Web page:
Dubai

Dubai view by CC user 73542590@N00 on Flickr

Introduction

Once a sleepy fishing village known for its pearl divers, the discovery of oil nearby in 1966 begun the transformation from its prior status as a rural backwater to the glitzy uber-modern city state we know today. Seeing the need to diversify away from living off oil revenues in recent years, the leadership of this emirate within the UAE began to build out its commerce sector as well as others, seeking to become a financial, transport, tourism and educational hub in the Middle East.

In this respect, they have largely succeeded, as this metropolis possesses the tallest tower on Earth, some of the most decadent luxury resorts known to humankind, and several educational zones that seek to draw students from around the world and to build up the knowledge of its local populace.

If all things shiny, new and expensive appeal to you, visiting this 21st century city will prove to be a trip that will dazzle you from the second you lay foot upon its turf.

Old Dubai by CC user enygmatic on Flickr

Cultural Experiences

It can be easy to dismiss Dubai as simply a modern monstrosity that was plunked down in the middle of a barren desert in the past 20 years, but this is far from the truth, as human habitation has existed in this area for thousands of years. To get the scoop on what life was like before a tsunami of modernization swept away the pearl diving culture here only a few decades ago, visit the Dubai Museum and spend an hour or two perusing the exhibits there.

A compelling mix of the old and the new is present here, with the well-preserved al-Fahidi fort, which contains examples of old-fashioned reed houses within its walls. Underneath the fort lies modern exhibits, which uses authentic sounds, films and reconstructions from days gone by to bring the spirit of Old Dubai alive once again.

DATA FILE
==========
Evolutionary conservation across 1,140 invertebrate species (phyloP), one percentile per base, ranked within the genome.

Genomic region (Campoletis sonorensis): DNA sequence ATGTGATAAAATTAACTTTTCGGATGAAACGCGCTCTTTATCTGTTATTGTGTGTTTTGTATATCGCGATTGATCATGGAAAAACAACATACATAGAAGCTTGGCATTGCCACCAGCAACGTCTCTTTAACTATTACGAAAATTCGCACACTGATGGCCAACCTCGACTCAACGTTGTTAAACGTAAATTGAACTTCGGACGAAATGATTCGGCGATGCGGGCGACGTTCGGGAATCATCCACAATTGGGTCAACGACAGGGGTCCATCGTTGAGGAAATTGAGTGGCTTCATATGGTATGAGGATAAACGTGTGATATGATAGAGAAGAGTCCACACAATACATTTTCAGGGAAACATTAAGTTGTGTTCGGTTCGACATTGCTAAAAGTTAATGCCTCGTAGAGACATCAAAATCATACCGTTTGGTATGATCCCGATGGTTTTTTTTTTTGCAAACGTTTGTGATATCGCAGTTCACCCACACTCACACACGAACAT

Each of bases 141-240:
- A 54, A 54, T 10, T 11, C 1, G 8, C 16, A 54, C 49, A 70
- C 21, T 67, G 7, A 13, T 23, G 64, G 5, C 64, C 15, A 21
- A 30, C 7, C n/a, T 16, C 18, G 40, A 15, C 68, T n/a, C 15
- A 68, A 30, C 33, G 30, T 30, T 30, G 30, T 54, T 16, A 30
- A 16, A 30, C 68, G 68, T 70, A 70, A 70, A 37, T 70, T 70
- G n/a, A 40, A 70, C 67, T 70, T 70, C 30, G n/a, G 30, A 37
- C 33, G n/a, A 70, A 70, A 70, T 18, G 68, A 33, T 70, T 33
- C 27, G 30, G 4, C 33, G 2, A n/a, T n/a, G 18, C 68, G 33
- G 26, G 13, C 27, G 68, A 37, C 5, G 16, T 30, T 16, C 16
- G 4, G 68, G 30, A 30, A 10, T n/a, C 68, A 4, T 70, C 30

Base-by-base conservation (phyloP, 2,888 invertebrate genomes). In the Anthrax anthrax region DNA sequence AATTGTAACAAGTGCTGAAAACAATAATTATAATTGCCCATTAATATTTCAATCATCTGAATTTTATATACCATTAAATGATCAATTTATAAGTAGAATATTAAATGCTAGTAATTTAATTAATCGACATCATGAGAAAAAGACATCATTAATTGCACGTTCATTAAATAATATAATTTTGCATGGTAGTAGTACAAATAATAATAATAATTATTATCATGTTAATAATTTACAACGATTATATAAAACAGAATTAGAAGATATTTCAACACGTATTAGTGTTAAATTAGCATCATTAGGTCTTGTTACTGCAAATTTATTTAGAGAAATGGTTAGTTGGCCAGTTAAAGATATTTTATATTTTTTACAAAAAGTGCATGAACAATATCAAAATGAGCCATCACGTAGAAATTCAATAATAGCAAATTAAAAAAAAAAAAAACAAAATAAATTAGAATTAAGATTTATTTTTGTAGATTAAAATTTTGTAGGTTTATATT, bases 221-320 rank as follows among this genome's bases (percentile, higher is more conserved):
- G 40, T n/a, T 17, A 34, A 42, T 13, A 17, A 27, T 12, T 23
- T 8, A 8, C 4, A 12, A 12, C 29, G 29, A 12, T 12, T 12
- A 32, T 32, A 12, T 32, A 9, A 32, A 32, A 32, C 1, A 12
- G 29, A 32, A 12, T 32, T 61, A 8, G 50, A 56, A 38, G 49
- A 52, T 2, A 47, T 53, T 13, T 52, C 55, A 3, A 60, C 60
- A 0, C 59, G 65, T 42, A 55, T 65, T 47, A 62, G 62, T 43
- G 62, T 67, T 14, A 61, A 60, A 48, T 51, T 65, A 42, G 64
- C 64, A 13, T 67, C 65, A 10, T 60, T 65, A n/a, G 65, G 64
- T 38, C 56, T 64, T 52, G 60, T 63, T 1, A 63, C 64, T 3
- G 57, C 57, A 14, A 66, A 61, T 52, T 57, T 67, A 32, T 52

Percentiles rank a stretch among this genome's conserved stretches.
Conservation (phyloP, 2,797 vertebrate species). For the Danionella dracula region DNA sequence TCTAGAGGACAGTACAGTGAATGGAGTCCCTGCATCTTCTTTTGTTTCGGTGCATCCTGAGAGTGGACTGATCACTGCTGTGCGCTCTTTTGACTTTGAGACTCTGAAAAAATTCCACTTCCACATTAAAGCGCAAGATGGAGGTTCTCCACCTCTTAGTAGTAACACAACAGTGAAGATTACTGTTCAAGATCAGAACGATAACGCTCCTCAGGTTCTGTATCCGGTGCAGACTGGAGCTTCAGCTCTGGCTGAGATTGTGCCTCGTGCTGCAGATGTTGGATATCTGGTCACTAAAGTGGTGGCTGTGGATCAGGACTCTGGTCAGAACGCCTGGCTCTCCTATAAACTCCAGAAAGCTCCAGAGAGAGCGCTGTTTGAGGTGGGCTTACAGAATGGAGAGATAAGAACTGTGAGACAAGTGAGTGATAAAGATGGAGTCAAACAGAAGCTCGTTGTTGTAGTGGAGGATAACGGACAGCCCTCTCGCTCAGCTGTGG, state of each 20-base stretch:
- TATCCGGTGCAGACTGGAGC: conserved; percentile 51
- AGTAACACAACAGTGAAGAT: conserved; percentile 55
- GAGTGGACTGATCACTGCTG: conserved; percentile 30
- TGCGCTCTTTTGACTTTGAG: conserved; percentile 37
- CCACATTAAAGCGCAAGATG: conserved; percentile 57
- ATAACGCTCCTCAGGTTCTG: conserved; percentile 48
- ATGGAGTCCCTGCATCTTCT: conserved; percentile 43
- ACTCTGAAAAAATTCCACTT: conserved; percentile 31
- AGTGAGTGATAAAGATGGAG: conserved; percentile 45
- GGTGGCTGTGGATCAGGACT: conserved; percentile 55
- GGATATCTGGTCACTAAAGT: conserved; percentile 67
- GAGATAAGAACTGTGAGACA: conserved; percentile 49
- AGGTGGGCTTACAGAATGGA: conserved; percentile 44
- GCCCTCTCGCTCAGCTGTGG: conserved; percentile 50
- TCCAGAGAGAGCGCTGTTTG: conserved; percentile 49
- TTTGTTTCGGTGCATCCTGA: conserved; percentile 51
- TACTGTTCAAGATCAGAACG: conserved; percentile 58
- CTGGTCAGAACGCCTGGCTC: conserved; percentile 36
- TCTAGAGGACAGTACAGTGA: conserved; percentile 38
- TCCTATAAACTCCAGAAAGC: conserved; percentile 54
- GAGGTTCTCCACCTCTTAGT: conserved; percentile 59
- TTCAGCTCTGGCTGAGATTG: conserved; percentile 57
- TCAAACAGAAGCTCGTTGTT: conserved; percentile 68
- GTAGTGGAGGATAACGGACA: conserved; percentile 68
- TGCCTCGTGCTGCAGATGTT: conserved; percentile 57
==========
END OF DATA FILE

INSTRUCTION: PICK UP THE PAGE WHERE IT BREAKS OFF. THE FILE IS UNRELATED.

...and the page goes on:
Much of the old building stock in Dubai has been cleared away to make room for the gleaming steel and glass skyscrapers that are commonplace in the city state today. However, the Bastakiya District has been set aside to preserve a vital reminder of its humble past, becoming quite a trendy area as a result. Many cafes and art galleries have opened here over the years, making it a great place to admire the traditional architecture of Dubai’s past, while partaking in people watching in this fascinating corner of the Middle East.

While Jumeirah Mosque is not terribly significant in terms of the history of the religion of Islam, its presence within one of the most progressive and tolerant cities in the Middle East presents a unique opportunity for non-Muslim visitors to connect with the 1,300 year old faith. The mosque itself is a beautiful structure crafted in a style found commonly throughout the Arabic world during medieval times.

The Sheikh Mohammed Centre of Cultural Understanding grants tours throughout the day, explaining the true nature of Islam, and taking questions from all comers during the Q&A session that follows. Photographers take note: the floodlit exterior of the Jumeirah Mosque is at its most spectacular at night, so make plans to visit during that time.

Burj Khalifa by CC user leandrociuffo on Flickr

Other Attractions

Of all the modern attractions to visit in Dubai, this sticks out, quite literally, like a sore thumb. The Burj Khalifa is the tallest structure built by humans that currently exists on this Earth, with the views from the observation deck looking more like Dubai as viewed from an airplane than at heights more commonly associated with buildings of a more humble stature.

Back on Terra Firma, a sight that is just as impressive is the Dubai Fountain, located close to the Dubai Mall and Burj Khalifa. With jets that span 270 metres across its massive pool, the fountain puts on one of the liveliest shows of its kind in the world, with intricate dancing manoeuvres and a peak water blast that tops 500 feet high. Come by during the evening to grab a great spot to watch this unmissable spectacle.

You may not have the money to stay in a place like the Burj al-Arab Hotel, but that doesn’t mean you can’t drop by to gawk at the many luxuries that the super rich take for granted every single day. Dress in your very best, try to get your reservation in for a tour early, and you might get a chance to see some of the suites that are available to the very top tier of the global jet-set. Failing this, booking a seat at high tea in the afternoon, or for a (very expensive) meal in one of their restaurants can also be done, but again, do so at least a few days in advance!

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